Fair officials announce changes to poultry show

Published 8:00 am Friday, June 12, 2015

The Cass County fair board has made the message loud and clear this week — the (poultry) show must go on.

In light of the state’s recent ban on live poultry gatherings, the county’s Michigan State University Extension Office announced Thursday an alternative plan for poultry exhibitions for the upcoming 4-H county fair, which takes place Aug. 2-8 in Cassopolis.

Instead of using living birds, participants in the fair’s poultry showmanship classes will demonstrate proper handling techniques to judges using a stuffed bird and by answering an extensive set of interview questions. The overall champion from these classes will move on to compete in a small showmanship sweepstakes.

Organizers are also considering holding special skill-a-thon and quiz contests for youth this year as well, said 4-H Program Coordinator Stephanie Consford,

“We are also looking at holding some fun activities, such as a turkey-gobbling contest or a game of ‘pin the tail on the chicken,’ to keep the kids interested and moving ahead,” Consford said.

The coordinator also encouraged youth to create an educational exhibition, such as a poster, notebook or 3D model, demonstrating their knowledge of poultry care.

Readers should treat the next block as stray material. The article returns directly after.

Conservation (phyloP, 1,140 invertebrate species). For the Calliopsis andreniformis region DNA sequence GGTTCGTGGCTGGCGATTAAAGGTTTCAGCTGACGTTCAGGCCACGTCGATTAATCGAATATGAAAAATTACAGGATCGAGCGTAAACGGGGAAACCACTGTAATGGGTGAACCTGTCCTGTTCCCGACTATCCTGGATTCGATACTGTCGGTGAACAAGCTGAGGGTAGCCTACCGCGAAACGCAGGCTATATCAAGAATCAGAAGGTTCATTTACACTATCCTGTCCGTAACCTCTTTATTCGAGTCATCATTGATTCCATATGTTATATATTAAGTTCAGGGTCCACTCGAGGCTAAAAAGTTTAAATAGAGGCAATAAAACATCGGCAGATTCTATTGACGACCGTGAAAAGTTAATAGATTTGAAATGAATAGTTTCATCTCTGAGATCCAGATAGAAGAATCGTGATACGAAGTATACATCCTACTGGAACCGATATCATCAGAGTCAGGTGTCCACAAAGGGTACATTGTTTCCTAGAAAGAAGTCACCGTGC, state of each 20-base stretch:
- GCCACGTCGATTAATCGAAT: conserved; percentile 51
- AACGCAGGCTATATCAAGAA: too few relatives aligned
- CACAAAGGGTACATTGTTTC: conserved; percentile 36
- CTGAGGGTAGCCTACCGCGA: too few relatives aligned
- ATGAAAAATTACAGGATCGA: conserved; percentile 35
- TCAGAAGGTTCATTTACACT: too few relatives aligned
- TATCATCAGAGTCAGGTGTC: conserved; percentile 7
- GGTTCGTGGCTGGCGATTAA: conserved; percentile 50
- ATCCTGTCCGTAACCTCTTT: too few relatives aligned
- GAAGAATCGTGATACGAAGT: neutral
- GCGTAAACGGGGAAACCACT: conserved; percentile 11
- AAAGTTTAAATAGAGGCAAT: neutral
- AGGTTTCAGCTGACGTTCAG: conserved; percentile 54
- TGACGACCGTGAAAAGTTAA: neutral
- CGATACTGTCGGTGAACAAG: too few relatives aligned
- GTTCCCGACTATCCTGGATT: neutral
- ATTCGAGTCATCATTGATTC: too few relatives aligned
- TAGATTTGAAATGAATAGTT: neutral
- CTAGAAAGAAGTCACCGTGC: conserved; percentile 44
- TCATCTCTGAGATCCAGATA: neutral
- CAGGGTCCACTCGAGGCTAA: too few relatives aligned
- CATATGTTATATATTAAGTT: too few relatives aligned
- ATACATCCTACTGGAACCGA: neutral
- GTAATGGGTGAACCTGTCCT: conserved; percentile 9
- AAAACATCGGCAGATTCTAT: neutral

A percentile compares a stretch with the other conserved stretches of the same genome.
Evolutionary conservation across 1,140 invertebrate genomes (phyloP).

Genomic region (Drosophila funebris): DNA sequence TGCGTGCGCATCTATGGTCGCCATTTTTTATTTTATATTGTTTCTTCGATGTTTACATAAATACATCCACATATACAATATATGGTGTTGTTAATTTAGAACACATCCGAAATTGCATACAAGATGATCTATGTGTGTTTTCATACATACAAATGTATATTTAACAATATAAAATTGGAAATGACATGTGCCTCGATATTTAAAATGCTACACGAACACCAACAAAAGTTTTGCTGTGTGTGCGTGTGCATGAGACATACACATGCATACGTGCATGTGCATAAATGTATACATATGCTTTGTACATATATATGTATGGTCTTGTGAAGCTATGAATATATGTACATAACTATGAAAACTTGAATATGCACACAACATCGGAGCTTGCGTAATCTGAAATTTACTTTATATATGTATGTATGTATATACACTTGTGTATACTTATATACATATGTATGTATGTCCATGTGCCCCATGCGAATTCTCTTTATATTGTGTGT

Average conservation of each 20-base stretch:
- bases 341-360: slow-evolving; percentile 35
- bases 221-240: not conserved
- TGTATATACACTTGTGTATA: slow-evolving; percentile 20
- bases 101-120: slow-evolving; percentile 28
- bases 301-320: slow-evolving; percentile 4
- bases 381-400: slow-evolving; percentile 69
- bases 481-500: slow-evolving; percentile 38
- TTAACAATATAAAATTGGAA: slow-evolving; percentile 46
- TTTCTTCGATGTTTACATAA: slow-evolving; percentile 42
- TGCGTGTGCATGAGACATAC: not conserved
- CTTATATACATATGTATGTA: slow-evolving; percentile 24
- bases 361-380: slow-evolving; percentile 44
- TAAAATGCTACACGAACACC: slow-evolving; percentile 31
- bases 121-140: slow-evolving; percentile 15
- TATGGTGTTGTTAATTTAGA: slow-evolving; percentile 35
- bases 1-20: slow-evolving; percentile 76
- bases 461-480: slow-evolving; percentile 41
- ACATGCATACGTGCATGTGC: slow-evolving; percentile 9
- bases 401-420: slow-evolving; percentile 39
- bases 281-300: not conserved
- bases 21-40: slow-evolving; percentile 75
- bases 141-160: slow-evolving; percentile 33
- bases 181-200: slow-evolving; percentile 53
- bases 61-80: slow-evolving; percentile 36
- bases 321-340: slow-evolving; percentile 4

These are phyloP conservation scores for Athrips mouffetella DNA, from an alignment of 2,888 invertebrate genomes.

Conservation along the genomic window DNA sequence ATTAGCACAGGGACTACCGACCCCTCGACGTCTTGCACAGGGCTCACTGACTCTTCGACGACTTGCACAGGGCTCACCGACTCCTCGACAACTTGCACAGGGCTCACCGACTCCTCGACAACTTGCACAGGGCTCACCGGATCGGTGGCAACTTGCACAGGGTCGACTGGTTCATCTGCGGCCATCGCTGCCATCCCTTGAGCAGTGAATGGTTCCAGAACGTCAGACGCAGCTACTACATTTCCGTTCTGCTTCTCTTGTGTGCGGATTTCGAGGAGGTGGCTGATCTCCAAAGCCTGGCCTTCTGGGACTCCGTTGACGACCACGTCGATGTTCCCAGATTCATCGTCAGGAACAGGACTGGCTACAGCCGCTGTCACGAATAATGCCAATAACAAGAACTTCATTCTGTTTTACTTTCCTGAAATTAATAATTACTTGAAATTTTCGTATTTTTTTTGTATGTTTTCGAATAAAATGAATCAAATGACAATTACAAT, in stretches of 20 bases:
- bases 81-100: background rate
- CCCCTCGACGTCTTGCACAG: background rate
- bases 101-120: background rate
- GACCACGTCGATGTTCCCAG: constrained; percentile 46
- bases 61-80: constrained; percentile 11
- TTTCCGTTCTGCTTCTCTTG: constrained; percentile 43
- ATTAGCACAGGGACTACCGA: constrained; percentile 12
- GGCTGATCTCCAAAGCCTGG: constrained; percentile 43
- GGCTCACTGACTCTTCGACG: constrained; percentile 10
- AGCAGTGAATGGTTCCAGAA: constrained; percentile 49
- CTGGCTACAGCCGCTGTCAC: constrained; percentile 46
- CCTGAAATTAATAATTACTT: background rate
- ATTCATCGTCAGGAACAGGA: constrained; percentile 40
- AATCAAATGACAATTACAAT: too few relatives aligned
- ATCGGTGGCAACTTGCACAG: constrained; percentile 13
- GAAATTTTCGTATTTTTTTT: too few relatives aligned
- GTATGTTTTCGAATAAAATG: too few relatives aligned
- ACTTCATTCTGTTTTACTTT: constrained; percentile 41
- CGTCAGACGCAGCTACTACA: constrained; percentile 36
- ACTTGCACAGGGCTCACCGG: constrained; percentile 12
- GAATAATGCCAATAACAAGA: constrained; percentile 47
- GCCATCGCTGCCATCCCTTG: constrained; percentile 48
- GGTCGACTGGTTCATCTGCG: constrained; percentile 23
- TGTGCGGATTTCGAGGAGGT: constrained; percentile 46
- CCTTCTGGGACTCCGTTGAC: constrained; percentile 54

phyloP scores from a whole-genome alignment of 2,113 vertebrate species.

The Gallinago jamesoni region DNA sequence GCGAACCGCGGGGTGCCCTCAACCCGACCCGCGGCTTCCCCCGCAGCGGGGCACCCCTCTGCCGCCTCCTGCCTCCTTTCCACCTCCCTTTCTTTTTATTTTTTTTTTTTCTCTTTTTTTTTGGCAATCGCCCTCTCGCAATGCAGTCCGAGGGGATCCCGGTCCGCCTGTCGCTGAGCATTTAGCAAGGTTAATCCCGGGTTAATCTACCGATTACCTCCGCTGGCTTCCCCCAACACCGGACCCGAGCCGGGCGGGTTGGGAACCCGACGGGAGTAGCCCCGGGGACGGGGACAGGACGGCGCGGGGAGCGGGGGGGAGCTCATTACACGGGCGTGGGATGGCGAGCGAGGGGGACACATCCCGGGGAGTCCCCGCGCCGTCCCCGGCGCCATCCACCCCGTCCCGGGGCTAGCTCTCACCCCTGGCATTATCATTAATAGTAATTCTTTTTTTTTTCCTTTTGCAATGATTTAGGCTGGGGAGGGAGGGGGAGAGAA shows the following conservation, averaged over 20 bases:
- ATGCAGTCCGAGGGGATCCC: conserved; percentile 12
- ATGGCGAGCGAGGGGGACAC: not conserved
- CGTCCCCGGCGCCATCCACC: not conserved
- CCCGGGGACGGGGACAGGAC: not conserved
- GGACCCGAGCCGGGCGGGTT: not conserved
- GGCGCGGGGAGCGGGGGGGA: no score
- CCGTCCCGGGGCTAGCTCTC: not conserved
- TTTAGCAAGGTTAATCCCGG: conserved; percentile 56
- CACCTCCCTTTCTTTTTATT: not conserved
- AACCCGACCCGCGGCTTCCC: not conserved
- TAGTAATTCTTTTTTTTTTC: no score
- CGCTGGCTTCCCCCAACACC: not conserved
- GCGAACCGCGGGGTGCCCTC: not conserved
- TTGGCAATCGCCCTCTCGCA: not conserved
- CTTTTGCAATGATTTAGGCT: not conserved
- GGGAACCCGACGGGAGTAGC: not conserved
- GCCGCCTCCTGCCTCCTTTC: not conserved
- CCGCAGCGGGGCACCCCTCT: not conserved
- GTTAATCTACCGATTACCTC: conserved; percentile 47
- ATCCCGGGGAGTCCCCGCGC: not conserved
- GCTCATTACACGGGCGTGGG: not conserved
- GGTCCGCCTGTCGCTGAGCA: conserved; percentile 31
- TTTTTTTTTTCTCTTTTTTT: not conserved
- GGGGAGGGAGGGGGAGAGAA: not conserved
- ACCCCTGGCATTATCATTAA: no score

Kids that were looking to sell their bird during the fair’s market auction can create a craft project for the still exhibit auction, which takes place on Aug. 2.

These plans were created following the Michigan Department of Agriculture and Rural Development’s statewide cancelation of all poultry and waterfowl exhibitions announced on June 1, which was put in place to prevent the spread of a recent national outbreak of a powerful strain of avian flu that is responsible for the deaths of chickens, turkeys and other domesticated birds. Consford and other members of the MSU Extension met with local 4H members and leaders last week to help explain the outbreak and its effect on the local fair.

“[The kids] are still able to show and exhibit, they just won’t be able to participate in the market,” Consford said. “It’s saddening, but the kids seemed to be ok with it. No one seemed to be super devastated about the news.”

Although a number of kids have not been able to show their birds in the past due to a quarantine on individual farms, this is the first time in recent memory that an entire category of animal has not been allowed for exhibition at the fair. Despite the popularity of the bird auction (with around 250 chickens, ducks, turkeys and geese up for sale last year), local 4-H youth appear to understand the situation.

“I think everybody is being very flexible and encouraging about the changes,” Consford said. “Everyone understands it’s a delicate and unfortunate situation, but ultimately we want to keep the birds safe.”

MSU Poultry Specialist Darrin Karcher is also scheduled to appear at the fair on Aug. 6 to speak with exhibitors and the public about avian influenza and biosecurity practices.

For more information about the alternative poultry plan, contact the extension at (269) 445-4438.